Or a Cannes movie can be rigorous and unyielding, like "The Silence of Lorna," about an Albanian immigrant (played by a smart, soulful young actress named Arta Dobroshi) facing a choice as she goes for a Belgian green card. It can be exhilaratingly surreal, like "Ashes of Time Redux," Wong Kar Wai's remix of his 1994 abstract expressionist martial arts movie, or it can shock and delight, like Germany's "Cloud 9," about the joys of senior sex. It can try to do everything at once - entertain, provoke, commemorate - like "Waltz With Bashir," a marvelous animated Israeli memory play about a soldier's complicity in horrific events and, by extension, his country's.
We get a glimpse of this movie otherworld, through the foreign-language films that barely make a dent in the US distribution/exhibition apparatus, and in the work of our more purposeful moviemakers. Not until you steep yourself in a foreign festival bazaar, though, do you begin to understand how all-pervasive the Hollywood ethos is in America, and how effectively it functions as a wall that keeps us from seeing anything beyond
Of course, the other countries of the world turn out as much entertainment and junk as they do art. Much of the former was for sale in all global territories in the Cannes film market on the bottom floor of the Palais de Festivals. In the main theater last Monday, though, was Portuguese director Manoel de Oliveira, who turns 100 this year.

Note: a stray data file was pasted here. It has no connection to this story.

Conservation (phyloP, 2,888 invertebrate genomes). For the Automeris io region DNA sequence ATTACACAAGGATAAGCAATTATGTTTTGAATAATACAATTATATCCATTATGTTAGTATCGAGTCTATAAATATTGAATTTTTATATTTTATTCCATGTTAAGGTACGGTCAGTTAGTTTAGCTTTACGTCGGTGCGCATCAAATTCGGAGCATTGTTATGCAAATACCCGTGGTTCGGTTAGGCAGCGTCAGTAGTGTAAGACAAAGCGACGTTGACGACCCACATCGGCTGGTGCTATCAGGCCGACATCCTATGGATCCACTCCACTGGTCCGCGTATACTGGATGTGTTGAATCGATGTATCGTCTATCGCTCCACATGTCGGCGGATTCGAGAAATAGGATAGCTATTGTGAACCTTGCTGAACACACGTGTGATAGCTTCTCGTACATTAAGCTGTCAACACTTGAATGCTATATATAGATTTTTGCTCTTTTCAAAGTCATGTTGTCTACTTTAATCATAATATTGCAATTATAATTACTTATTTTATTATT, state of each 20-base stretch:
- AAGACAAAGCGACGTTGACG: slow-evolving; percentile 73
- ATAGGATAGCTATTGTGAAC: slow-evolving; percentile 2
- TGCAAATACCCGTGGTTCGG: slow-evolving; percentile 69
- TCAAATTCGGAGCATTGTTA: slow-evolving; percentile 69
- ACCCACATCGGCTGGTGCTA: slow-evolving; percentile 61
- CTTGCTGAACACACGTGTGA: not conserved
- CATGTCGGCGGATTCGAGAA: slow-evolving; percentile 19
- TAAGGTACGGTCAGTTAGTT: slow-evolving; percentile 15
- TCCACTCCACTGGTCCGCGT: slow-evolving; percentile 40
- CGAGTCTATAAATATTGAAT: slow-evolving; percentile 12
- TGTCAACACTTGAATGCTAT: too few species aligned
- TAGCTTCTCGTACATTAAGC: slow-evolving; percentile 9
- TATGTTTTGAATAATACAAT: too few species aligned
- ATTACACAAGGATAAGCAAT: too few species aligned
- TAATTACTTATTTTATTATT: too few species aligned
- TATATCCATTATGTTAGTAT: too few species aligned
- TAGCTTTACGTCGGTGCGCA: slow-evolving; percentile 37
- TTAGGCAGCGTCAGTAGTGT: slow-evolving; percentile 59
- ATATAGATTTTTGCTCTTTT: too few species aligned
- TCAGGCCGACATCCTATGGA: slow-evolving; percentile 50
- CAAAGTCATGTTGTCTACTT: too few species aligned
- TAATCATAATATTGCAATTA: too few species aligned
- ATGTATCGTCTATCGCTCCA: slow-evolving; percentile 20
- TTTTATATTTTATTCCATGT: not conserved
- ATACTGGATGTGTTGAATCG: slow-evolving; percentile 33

Still active (he's currently working on his 47th movie), de Oliveira was celebrated with a special presentation. He was given the Golden Palm, the festival's highest prize, and a standing ovation by a crowded theater that included luminaries European (actor Michel Piccoli) and American (Clint Eastwood, Cannes jury foreman Sean Penn), and by festivalgoers young and old. Festival president Gilles Jacob described the director's films as founded on "the principle of uncertainty."
That phrase is extremely useful. An unusually large percentage of movies made outside the US entertainment axis embrace the principle of uncertainty - they question, wonder, foment, call to account. They leave endings unresolved and matters up to us. Even the blatant entertainments can be shot through with hesitation, by a contemplation of actuality as it might be rather than a digitized improvement.
By contrast, the majority of films made for consumption in the United States - and successfully sold like candy bars throughout the world - cling to the principle of certainty. They smooth things over rather than raise questions, and they work toward definitive closure of our emotions and of the sale.